By the 1870s, proponents of the Oral method began to attack Deaf sign language. Prominent Deaf scholar and activist Paddy Ladd has referred to oralism as linguistic colonialism, a term that elegantly maps the parallels between Native and Deaf education at this time. Ten years before Pratt opened Carlisle, oralists were insisting that Deaf Americans pass as hearing, an educational shift that went hand in hand with racialized views of language development. As Douglas Baynton argues, “sign language came to be seen as a language low in the scale of evolutionary progress, preceding in history even the most ‘savage’ of spoken languages and supposedly forming a link between the animal and the human” (Forbidden Signs 40). As early as 1844, Horace Mann and Samuel Gridley Howe pressed for the oral method. When Howe became chairman of the Massachusetts Board of State Charities in 1863, he persuaded the state legislature to charter an oralist school. By 1880, a transatlantic congress of deaf educators (all hearing), committed to the Treaty of Milan, which stated that sign-language restricted deaf children and should be replaced by oral training (Branson and Miller 43). Like Native students, the Deaf were forced to abandon their literacy practices to perform the dominant mode of language in America—standard English.
This overlapping history of Postbellum Indian and Deaf education demonstrates how the concept of disability stripped Native Americans of their culture and language as the concept of the Indian savage was stripping Deaf Americans of their culture and language. The overlap between the understanding of Deaf and Native literacies shows how, as Jay Dolmage’s has argued, power circulates through communication. The shifting curricular methods at schools for the Deaf and off-reservation boarding schools further demonstrate how cultural meanings of literacy can radically shape the experiences and worldviews of human beings (Duffy 193-200). Indigenous and Deaf sign languages came to threaten the racial-linguistic purity of the United States and literacy education began to demand monolingual, spoken, and standardized English. The legacy of that standardization retains its power today. Despite language revitalization movements in both Native and Deaf communities, public literacy education remains stubbornly reliant on a standard English paradigm in which difference is a problem to be solved rather than an inherent characteristic of all communication.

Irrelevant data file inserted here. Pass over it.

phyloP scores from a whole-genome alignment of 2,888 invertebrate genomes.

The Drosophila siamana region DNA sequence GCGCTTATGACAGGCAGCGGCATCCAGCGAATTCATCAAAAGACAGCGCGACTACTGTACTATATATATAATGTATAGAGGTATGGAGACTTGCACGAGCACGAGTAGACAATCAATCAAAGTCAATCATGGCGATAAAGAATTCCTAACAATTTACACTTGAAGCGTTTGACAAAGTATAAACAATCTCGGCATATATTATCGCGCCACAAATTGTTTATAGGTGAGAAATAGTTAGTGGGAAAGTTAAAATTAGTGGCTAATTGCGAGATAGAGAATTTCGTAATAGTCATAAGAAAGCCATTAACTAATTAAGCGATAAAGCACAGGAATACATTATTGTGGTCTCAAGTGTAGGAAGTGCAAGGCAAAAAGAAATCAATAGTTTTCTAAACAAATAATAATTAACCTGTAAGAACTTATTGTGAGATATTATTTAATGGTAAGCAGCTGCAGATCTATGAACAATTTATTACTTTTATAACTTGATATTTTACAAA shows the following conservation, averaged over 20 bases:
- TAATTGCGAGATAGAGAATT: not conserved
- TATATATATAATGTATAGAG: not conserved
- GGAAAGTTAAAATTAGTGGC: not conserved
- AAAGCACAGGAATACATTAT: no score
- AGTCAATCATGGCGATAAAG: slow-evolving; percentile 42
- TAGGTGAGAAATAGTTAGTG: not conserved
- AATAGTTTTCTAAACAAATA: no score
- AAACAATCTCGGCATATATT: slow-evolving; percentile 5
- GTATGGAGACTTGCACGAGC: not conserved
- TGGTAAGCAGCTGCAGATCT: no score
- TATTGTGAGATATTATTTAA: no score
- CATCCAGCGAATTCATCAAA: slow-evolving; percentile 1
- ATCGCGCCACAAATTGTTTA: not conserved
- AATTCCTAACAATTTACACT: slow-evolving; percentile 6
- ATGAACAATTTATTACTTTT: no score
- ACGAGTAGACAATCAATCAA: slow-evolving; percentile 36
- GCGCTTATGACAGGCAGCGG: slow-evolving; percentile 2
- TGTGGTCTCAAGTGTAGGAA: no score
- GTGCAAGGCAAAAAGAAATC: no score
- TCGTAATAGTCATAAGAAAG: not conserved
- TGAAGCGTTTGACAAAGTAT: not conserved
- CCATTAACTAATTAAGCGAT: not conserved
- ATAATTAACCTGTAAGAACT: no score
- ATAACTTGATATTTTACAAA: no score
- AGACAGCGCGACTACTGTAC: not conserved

Part 4: Plains Sign Talk as Survivance